Earlier this week I had the pleasure of attending DevOpsDays Rockies at the Mile High Station and Iron Works in Denver, Colorado. This was a two day conference focused on the intersection between software development and IT operations. The conference started off on a fun foot when I found myself along with another person stuck on a freeway overpass overlooking the event venue thanks to some poor Google Maps walking directions. As it so happened, the person I was stuck with was J. Paul Reed, the keynote speaker for the event. After some additional walking and a ride from one of the event organizers, we successfully made our way to the conference.
J. Paul Reed's keynote focused on the human side of site reliability engineering (SRE): how incident response could be improved by factoring in behavioral heuristics. The talk covered fundamental SRE questions, such as How do you know when an incident is occurring? and How do you know how to respond to an incident? But did so with a different approach than I have seen in past talks. He dove into concepts like system 1 vs. system 2 decision making, the Rasmussen Triangle, and how directed, manufactured, and vicarious experience could be used to develop expertise in order to resolve incidents. The content of the talk was both useful and not something I would have expected from an IT conference.
One of my favorite parts of the event was Open Spaces. If you are unfamiliar with the concept, Open Spaces provide a forum for conference attendees to gather and discuss topics outside of the main tracks. Attendees propose topics via post-it notes or another medium and then vote on the topics they would most like to discuss. These topics can range from specific technical concepts, such as the best approach to service discovery in a container native environment, to compensation and how to convince upper management to adopt a DevOps methodology. Because of the diverse experiences brought by attendees, these forums are a great way to learn more about what other people in the industry are doing to solve particular problems. If nothing else, Open Spaces are a great excuse to start conversations with other attendees.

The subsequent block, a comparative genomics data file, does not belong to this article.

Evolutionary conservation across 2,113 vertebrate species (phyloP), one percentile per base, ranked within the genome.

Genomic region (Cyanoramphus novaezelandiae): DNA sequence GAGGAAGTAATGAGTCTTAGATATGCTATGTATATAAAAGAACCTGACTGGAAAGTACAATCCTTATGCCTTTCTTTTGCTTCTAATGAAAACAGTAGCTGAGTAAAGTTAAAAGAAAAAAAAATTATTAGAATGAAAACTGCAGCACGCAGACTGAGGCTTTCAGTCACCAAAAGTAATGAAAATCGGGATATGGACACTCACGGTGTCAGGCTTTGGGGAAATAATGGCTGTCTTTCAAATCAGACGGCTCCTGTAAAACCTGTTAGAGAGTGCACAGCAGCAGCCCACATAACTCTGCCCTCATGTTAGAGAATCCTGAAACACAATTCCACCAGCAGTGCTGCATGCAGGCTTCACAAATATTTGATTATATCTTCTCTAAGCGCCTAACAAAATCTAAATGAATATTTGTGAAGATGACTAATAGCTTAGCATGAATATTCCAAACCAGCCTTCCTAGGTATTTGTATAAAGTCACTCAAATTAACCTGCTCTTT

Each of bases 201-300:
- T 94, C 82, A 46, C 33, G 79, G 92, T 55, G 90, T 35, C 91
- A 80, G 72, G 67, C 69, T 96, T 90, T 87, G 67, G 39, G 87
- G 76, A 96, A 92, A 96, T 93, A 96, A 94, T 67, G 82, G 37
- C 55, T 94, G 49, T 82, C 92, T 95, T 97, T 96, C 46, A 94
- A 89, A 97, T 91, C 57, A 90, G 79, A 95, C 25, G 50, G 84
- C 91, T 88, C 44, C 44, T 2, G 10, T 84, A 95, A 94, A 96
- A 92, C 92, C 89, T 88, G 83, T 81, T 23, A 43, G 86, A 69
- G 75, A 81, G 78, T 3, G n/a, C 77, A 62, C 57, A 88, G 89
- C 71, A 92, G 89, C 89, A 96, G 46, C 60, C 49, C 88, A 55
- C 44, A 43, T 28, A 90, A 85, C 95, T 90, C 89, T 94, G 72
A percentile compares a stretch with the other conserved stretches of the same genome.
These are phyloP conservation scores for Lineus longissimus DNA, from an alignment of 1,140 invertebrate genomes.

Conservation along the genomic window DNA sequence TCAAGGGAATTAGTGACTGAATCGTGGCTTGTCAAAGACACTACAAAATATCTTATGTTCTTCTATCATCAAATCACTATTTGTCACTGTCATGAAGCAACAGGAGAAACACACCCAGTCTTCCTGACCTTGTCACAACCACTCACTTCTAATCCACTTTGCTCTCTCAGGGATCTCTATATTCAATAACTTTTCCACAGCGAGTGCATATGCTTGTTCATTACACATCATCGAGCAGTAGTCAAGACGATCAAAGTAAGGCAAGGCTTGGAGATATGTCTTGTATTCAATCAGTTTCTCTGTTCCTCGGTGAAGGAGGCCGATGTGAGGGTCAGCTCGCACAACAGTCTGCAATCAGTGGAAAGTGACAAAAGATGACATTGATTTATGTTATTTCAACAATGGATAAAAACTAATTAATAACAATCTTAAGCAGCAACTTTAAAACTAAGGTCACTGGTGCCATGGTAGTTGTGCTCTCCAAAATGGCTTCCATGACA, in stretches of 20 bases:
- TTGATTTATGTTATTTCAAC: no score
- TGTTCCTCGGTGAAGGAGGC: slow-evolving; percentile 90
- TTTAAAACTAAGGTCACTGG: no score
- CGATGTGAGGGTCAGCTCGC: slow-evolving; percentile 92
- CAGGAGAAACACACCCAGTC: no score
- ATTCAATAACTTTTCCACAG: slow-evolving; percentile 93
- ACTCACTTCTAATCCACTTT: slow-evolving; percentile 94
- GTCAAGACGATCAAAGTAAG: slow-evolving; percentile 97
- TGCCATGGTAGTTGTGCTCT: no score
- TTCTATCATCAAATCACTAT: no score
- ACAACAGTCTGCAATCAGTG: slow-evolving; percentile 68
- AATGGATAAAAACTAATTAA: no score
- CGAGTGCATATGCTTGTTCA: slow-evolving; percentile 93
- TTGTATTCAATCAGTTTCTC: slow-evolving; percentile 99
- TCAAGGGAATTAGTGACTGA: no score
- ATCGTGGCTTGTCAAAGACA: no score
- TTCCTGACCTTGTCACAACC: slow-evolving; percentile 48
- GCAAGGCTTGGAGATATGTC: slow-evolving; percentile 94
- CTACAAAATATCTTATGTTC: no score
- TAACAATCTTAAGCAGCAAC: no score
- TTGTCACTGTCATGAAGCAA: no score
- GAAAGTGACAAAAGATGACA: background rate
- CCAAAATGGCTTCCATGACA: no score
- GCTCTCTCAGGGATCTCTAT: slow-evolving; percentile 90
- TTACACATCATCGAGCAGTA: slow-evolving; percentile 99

On the first day I attended an Open Space simply called "Jenkins X" and another one comparing service meshes. I had some familiarity with Jenkins X, but I was hoping that by attending the Open Space I could learn even more. While most of the crowd was aware of Jenkins, very few had used the newer version of it designed specifically for Kubernetes. As it so happened, I was one of only two people in the group of 20 who had any amount of hands on experience with Jenkins X, so rather than sitting back and absorbing as much material as possible, I ended up leading the session and sharing my experiences with the tool. The service mesh discussion was much more along the lines of what I expected; I was able to listen the the experiences of companies using service meshes, including Linkerd, Istio, and to a lesser degree Consul. One of the companies had been using service meshes in production for years. One of the most interesting takeaways from that talk was that most of the people in the group used service meshes for traffic management and network routing rather than for observability.
On the second day I proposed a couple of talks myself, one of which, a comparison of continuous integration and continuous delivery (CI/CD) tools for containerized environments, ended up being the top vote-getter *pats self on back*. My goal for the topic was to learn more about the pros and cons of CI/CD tools used with containers. Similar to the previous day, the experience of the group was limited in this area. No one mentioned Spinnaker and no one had hands-on experience with Jenkins X. Travis CI and Circle CI + Argo were also brought up as options, but people had merely experimented with them and no one was using them in production. I was surprised to learn that a number of people were using GitLab in production for this specific use case.
One aspect of the event I appreciated was an attention to sustainability. Rather than distribute the perfunctory conference t-shirt, DevOpsDays handed out reusable drink containers and bags. They also made a point of mentioning that while single-use cups were available for coffee, the containers we received were suitable receptacles for warm drinks. This was a great method of reducing waste produced by the 500+ conference attendees. Another aspect of the event that I appreciated was its inclusivity. The last two DevOpsDays I have attended have provided gender neutral or non-binary bathroom options and made an effort to use inclusive language throughout the event. DevOpsDays Rockies also had a line up of speakers that featured more than 60% women.
Oracle Cloud Native Labs was very pleased to be the coffee sponsor for this event, and we look forward to participating in more DevOpsDays in the near future.